The Story of Case vs. Shiller – When Two Real Estate Experts Don't See Eye to Eye

As a disclaimer, before I start ranting in this post, I must say that I am not a fan of the Case Shiller Index.  It’s not that I disagree with their statistics, or their method of collecting data or whatnot.  In a previous post, I noted that:

 …the thing that makes me think the numbers are somewhat useless [in a market like San Francisco], is that (as Socketsite.com pointed out) the index only tracks single-family homes (not condominiums which represent half the transactions in San Francisco), is imperfect in factoring out changes in property values due to improvements versus actual market appreciation, and includes San Francisco, San Mateo, Marin, Contra Costa, and Alameda in the “San Francisco” index… which in my mind is their greatest error.

So when the two economist (that would be Karl Case and Robert Shiller) predicted gloom and doom in every real estate market across the country, including the San Francisco real estate market, I had a tough time swallowing that pill.  And indeed, while that “pill” did ring true for much of the US real estate market, cities like San Francisco, Seattle and New York held strong and weathered the storm, and proved that Case & Shiller’s predicions didn’t ring true across the board.
And every month, when their index is published, I am bombarded with questions from clients and blog readers about my opinion on what’s happening with SF real estate and where it’s headed because the Case Shiller Index shows a drastic decline in San Francisco.  I curse the day that those two guys met each other.  Their index forces me to (calmly) explain (over and over and over) that San Francisco, San Mateo, Marin, Contra Costa, and Alameda are all lumped ino the “San Francisco” data and that they don’t track SF condo sales, which make up half the market here.  (I have thought about creating a recorded message that I can just play that repeats the above facts so that I don’t have to answer questions about the index ever again.)  >:-<
In the previous post that I mentioned, I stated:

To be honest, there are too many indexes, and too many experts to keep up with all of their opinions, which by the way, are typically all contradicting each other… sometimes subtly, and sometimes much less subtly.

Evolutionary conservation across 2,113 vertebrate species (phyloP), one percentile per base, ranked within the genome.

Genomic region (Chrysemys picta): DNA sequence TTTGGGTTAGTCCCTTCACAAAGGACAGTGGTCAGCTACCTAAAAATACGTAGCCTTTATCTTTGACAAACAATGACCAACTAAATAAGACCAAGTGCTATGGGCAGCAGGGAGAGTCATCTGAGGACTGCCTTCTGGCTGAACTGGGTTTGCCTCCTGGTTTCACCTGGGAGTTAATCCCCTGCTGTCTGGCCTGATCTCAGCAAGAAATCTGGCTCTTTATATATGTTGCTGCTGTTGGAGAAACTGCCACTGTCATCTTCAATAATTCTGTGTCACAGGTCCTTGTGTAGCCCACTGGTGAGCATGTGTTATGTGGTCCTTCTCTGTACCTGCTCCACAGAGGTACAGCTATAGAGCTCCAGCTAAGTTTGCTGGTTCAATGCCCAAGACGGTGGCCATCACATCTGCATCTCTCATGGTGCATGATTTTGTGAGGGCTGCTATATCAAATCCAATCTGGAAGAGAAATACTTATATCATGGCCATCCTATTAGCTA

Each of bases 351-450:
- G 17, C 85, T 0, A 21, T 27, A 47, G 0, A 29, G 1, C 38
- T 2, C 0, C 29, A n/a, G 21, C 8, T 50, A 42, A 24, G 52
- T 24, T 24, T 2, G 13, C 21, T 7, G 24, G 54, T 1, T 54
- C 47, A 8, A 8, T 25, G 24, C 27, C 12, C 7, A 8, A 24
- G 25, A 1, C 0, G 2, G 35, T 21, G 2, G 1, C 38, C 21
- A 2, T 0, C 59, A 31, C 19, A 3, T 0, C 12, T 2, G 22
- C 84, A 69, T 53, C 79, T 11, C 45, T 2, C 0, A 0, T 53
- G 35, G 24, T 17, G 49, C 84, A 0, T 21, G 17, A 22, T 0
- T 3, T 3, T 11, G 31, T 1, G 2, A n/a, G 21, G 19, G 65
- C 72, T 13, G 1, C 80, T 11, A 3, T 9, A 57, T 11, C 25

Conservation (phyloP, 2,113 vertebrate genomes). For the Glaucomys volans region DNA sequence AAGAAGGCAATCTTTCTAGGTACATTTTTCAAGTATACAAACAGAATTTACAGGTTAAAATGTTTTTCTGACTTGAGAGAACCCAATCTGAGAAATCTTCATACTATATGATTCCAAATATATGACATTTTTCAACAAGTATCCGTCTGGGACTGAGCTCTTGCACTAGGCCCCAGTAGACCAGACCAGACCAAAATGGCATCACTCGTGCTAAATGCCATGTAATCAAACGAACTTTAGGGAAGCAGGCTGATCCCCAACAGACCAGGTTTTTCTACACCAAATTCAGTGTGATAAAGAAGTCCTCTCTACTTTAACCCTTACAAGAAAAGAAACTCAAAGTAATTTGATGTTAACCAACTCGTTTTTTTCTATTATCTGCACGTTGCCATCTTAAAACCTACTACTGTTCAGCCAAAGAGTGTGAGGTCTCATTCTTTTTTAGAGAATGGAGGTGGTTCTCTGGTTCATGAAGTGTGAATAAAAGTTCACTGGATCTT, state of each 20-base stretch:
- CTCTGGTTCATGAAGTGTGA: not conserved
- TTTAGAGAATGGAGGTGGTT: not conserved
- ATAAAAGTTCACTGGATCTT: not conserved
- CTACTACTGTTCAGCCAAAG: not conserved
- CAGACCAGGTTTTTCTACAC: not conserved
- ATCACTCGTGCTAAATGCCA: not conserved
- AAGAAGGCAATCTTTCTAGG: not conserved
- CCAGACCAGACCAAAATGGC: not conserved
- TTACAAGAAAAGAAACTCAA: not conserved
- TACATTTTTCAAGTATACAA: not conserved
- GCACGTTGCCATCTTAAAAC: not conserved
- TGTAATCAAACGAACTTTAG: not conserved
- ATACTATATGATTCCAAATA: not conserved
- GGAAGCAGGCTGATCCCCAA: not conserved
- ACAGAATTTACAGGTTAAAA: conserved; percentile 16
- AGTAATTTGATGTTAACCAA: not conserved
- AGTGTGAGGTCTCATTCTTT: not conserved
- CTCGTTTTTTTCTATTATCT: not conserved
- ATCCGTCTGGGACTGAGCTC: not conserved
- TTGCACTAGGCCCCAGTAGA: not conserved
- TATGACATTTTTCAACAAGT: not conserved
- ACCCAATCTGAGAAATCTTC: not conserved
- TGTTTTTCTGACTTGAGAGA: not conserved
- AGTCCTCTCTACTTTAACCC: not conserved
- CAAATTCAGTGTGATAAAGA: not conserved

And to my great surprise, I found an article in the Boston Herald, where the two experts that actually developed the damn index (if you’re following along, that would be Karl Case and Robert Shiller) can’t even agree on the state of the market!  HA!
The article was titled “Real estate market ready for a rebound” and went on to talk about Karl Case’s opinion that the real estate market has hit bottom and that now is a good time to buy. 
Meanwhile, Karl’s buddy Robert Shiller has predicted that “the decline in home values would exceed that of the Great Depression.” 
Now, I ask you, when two of the country’s most respected “experts” on the state of the real estate market can’t agree on the state of the real estate market, who can you turn to?
Well, for starters you can turn to your Realtor.  Your real estate agent has access to cold hard facts that you can then interpret together.  Some cold hard facts as of today for the San Francisco real estate market are that sales volume is MUCH lower than it was last year, meanwhile, median prices (depending on neighorhood and type of home) are either stable or increasing. 
What does all this mean?  Are we at the bottom?  Are we falling?  Are we on our way up?
I can’t say.  I don’t have a crystal ball and I can’t tell you what the future holds.  But I can say what I’ve said time and time again…
If you are looking for a short term investment with guaranteed return, real estate has really never presented that.
But…
If your objective is long term there is very little support for a theory that you will lose in real estate, especially in the San Francisco real estate market.
Thanks for stopping by, and if you have questions about the state of the market, please contact me, I love to talk about SF Real Estate.
 

Luba